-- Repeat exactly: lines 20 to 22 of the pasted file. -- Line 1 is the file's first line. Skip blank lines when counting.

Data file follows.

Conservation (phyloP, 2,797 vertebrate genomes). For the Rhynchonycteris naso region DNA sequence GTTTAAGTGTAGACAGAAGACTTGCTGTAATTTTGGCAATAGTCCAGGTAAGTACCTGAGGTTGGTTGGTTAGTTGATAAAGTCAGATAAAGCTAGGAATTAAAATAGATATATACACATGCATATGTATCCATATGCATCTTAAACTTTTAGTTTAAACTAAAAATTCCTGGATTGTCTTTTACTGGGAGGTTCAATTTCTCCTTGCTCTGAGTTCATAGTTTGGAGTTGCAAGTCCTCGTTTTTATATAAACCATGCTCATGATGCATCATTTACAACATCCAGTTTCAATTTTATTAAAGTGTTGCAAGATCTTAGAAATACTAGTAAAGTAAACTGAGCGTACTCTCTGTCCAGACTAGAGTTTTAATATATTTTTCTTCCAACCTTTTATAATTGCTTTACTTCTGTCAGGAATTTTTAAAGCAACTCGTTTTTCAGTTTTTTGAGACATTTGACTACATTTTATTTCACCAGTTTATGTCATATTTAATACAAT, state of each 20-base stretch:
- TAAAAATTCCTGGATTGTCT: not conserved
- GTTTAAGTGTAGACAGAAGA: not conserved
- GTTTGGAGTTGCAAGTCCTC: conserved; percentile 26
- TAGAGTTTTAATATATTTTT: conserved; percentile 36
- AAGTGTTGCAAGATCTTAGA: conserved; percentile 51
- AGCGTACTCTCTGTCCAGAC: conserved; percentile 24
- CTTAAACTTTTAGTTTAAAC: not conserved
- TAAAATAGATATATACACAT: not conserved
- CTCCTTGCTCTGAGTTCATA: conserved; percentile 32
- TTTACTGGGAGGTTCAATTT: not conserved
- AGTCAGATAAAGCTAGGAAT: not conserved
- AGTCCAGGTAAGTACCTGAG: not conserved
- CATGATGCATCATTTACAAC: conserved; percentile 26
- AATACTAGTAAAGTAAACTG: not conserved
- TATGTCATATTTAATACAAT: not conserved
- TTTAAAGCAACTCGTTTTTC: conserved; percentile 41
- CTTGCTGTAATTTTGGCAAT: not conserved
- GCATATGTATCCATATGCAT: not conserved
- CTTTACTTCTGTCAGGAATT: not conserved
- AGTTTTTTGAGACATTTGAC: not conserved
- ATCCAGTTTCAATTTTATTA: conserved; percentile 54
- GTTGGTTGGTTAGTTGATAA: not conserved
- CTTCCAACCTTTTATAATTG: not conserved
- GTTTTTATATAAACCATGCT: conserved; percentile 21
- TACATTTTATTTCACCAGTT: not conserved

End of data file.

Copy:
- CTTTACTTCTGTCAGGAATT: not conserved
- AGTTTTTTGAGACATTTGAC: not conserved
- ATCCAGTTTCAATTTTATTA: conserved; percentile 54